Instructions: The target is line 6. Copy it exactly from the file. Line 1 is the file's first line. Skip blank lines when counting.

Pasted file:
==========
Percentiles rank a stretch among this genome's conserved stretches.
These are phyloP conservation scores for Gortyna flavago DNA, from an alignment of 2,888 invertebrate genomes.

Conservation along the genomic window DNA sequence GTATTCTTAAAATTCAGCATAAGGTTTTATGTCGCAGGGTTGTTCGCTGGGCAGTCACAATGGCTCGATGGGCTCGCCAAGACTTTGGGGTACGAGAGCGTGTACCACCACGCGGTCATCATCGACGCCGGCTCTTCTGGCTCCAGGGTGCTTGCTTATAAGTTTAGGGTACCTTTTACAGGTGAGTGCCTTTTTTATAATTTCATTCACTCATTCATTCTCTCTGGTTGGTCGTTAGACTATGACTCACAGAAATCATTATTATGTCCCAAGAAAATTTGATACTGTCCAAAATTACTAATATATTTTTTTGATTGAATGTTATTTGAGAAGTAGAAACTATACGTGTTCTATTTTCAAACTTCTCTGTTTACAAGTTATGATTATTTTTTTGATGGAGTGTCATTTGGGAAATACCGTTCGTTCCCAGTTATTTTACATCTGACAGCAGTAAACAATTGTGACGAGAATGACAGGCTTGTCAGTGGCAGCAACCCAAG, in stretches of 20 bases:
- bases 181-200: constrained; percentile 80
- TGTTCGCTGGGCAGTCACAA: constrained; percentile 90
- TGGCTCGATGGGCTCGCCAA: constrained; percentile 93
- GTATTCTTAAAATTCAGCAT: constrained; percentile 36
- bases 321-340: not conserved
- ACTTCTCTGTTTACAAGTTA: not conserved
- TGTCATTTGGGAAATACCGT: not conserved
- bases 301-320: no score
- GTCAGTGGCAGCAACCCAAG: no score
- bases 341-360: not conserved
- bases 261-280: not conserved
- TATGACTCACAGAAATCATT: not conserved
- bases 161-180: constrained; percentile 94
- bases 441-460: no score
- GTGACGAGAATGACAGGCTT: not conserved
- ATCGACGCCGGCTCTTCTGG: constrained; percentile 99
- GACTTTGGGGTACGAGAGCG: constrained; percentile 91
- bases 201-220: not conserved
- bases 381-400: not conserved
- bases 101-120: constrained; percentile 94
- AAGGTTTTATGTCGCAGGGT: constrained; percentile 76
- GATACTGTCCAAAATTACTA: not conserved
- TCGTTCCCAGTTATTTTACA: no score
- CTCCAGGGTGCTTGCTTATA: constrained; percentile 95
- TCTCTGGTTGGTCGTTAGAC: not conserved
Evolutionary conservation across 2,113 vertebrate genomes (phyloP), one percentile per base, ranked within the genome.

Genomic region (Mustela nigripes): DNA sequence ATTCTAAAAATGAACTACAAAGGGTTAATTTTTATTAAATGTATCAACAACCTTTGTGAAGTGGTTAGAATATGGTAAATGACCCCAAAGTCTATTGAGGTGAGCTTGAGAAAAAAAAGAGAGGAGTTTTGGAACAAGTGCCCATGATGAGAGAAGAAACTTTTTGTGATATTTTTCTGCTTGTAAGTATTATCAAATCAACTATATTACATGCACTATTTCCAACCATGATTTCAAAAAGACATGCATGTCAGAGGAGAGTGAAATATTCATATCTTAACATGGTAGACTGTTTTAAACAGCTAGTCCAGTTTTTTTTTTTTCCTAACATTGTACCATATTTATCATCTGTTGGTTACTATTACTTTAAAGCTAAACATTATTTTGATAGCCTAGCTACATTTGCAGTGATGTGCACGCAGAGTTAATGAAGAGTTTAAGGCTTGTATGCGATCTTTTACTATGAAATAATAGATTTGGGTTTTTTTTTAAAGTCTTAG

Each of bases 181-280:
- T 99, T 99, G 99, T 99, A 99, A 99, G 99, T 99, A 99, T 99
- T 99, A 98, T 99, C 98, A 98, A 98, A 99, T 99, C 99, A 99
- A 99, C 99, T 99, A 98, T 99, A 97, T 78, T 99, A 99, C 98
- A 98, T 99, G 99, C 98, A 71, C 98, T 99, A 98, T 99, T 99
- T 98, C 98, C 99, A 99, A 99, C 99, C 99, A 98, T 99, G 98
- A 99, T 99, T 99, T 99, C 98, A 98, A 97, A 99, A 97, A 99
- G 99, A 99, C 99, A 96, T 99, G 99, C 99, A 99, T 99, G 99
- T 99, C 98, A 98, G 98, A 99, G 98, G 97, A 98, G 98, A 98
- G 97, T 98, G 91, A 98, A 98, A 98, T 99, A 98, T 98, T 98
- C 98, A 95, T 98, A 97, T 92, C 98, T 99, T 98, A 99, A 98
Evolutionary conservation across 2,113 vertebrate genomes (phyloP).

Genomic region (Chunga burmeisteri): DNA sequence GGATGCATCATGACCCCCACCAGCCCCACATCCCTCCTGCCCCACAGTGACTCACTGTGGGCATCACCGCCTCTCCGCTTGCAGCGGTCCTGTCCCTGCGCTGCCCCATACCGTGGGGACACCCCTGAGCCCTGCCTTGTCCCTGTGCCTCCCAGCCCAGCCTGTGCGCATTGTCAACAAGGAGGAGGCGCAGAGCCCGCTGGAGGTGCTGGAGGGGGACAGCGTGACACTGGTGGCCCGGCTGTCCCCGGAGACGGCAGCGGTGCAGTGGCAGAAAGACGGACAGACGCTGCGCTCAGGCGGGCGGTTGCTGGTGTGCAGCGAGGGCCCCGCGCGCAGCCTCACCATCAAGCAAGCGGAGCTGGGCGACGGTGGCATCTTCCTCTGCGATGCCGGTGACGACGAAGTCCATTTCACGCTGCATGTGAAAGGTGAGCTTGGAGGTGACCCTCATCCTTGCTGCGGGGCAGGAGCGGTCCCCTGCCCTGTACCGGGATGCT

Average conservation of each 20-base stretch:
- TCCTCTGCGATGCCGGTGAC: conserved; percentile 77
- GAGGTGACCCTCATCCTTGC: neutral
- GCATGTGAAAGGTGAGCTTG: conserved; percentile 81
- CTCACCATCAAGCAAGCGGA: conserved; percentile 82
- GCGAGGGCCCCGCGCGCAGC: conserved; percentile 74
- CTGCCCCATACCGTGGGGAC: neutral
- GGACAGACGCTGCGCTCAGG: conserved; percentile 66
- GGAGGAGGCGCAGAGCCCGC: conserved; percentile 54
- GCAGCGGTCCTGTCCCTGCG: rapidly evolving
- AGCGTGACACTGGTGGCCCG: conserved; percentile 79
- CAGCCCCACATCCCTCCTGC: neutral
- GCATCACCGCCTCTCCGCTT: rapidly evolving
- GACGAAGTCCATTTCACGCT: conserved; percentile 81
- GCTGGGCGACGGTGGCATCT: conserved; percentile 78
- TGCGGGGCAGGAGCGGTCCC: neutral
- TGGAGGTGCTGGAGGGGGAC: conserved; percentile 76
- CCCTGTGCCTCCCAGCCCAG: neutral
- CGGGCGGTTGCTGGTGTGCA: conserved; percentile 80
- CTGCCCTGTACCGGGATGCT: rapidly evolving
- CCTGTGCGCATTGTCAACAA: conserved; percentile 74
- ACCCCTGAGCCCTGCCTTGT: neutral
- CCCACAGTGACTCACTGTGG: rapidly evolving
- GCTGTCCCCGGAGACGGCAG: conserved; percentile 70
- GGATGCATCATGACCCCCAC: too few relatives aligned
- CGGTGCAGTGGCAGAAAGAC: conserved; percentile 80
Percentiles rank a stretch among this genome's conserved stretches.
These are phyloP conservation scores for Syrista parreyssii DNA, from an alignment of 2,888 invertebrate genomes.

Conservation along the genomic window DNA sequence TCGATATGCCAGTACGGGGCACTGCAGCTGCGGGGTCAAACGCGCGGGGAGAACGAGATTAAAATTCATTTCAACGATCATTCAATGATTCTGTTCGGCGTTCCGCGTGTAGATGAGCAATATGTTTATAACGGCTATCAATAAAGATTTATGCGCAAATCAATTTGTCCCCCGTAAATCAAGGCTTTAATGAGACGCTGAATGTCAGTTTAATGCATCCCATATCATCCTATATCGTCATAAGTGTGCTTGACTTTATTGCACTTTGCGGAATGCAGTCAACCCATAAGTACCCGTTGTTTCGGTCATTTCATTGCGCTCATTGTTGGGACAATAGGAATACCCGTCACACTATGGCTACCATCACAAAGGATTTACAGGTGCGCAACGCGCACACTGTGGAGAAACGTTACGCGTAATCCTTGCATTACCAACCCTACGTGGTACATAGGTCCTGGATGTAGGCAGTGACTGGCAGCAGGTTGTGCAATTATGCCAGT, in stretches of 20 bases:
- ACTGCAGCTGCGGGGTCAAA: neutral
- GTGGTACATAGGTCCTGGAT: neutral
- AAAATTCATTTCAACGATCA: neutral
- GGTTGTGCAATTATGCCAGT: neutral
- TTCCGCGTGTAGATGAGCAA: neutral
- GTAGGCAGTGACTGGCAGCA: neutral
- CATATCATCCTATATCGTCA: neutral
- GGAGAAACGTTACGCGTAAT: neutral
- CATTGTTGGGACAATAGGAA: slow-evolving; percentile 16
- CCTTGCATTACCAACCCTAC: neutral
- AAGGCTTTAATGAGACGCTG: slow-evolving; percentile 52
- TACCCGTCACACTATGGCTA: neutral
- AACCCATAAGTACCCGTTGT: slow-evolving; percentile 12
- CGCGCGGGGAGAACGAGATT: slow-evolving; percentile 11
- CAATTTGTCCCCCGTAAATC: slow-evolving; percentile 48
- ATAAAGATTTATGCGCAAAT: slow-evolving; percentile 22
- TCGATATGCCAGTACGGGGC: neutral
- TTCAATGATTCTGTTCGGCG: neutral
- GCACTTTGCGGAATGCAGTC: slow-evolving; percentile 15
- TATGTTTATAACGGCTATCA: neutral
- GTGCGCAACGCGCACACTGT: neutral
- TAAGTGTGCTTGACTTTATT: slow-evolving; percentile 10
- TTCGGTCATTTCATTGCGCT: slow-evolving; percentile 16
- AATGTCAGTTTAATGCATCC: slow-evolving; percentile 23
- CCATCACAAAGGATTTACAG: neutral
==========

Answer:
- TGGCTCGATGGGCTCGCCAA: constrained; percentile 93